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  • Scenes of Instruction: The Beginnings of the U.S. Study of Film
  • Haden Guest (bio)
Scenes of Instruction: The Beginnings of the U.S. Study of Film; by Dana Polan; University of California Press, 2007

As a discipline, film studies takes great pride in its youth. Frequent are the claims, made at Society for Cinema and Media Studies conferences and elsewhere, that the relative newness of the field allows it to be far less rigid and more adaptable than other branches of the humanities. Such an attitude certainly informs the standard thumbnail history of the field recounted to graduate seminars—including one enrolled in by this reviewer a number of years ago—that declares film studies to be almost entirely a post-68 invention. In this way, the story goes, Mulvey, Metz et al. rose out of the ashes of the scorched universities to offer their polemical works of film theory as the first irrefutable signposts pointing toward the field’s inevitable transformation into a professionalized academic discipline.

In his excellent new book, Scenes of Instruction: The Beginnings of the U.S. Study of Film, Dana Polan reveals how this celebratory association of academic film studies with the revolutionary impulses of the 1960s has created a deliberately limited perspective, a truncated history of the discipline that conveniently dismisses the deeper and deeply revealing history of pre-1960s efforts to study film within American universities. With this in mind, Polan’s book reaches further back than one might imagine, not to the post-World War II years, but rather to the period between 1915 and 1935—in order to recover the fascinating history of early film study in the United States. The result is a lively and engaging chronicle of various attempts to define the cinema as a subject fit for serious intellectual inquiry by a curious and somewhat unexpected cast of scholars, intellectuals, businessmen, and leading figures in the motion picture industry. Long before anything resembling a unified disciplinary field had taken shape in this country, Polan shows, the study of film followed a number of coincident and at times contradictory paths, a series of close variations on the theme of film’s unrealized and often elusive potential as a pedagogical tool.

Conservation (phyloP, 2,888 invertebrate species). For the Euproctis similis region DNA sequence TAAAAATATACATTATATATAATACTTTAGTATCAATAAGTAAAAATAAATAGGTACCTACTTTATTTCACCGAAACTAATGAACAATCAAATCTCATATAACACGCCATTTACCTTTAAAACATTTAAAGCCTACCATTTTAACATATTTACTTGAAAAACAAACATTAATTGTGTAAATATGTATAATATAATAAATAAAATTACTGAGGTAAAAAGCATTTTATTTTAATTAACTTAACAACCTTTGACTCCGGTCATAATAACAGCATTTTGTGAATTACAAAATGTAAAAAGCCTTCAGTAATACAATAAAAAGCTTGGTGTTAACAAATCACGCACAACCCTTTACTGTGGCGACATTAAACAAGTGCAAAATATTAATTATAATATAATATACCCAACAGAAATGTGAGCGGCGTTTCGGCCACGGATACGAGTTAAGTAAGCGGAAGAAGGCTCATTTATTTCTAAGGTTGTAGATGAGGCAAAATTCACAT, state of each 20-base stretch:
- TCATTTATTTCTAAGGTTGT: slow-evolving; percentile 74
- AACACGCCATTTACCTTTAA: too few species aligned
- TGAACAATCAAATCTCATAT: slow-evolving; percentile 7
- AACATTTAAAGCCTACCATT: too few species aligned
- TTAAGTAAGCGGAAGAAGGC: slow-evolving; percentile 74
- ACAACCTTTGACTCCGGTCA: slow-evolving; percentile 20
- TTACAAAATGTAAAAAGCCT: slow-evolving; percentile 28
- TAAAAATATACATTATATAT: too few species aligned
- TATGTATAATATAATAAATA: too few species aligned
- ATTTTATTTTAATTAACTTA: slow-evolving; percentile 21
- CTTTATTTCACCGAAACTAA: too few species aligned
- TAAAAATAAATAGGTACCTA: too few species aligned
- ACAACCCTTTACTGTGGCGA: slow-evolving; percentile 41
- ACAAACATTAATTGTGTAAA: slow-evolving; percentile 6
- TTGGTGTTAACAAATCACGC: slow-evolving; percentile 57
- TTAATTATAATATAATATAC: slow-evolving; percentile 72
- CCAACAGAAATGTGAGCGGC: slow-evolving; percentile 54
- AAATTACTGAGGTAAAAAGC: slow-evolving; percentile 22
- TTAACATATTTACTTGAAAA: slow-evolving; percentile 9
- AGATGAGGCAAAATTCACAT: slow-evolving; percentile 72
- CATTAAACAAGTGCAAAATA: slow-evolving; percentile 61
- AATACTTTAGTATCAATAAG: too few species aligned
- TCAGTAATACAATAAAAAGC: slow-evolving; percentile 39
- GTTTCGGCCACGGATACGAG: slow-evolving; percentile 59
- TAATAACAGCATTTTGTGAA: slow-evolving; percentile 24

But who were these early advocates for cinema’s place in the classroom? A number of the figures discussed by Polan, such as Terry Ramsaye, Harry Allan Potamkin, and Joseph [End Page 90] P. Kennedy, are quite familiar names to film scholars and historians. Yet, Polan reexamines each from new perspectives by delving into little known but crucially important chapters of their respective careers. In the case of Ramsaye and Potamkin, for example, Polan unearths one-time film history courses—taught, in both cases, at the New School for Social Research—brought to life through a close analysis of rich primary materials, including Potamkin’s detailed syllabi for his prescient seminar on national cinema, Lands, Films and Critics. Here and throughout Scenes of Instruction, Polan works hard to reveal not simply the interdepartmental university politics that conditioned film study, but also the everyday work of its practitioners, the quiet tilling of the field.

Among the strengths of Scenes of Instruction is precisely this ability to draw upon sources such as syllabi, course listings, and lecture notes to vividly evoke the texture and tone of courses taught across the period of Polan’s study. A distinguished professor himself, Polan is able to read between the lines of these teaching materials to closely observe their salient eccentricities and innovations. Polan also expertly captures the complexities and seeming contradictions of the universities that hosted the experiments in film study examined in his book. Polan’s insight is especially valuable, for example, for his discussion of the historic course on the motion picture industry organized by Joseph P. Kennedy at the Harvard School of Business and featuring lectures on studio history and business practices by a luminary group of Hollywood’s founding fathers including Louis B. Mayer, Jack Warner, Will Hays, and Adolph Zukor. At Harvard, Polan reveals, Kennedy’s visionary seminar, for all of its impressive display of power, barely drew the notice of the perpetually distracted university administration...


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pp. 90-92
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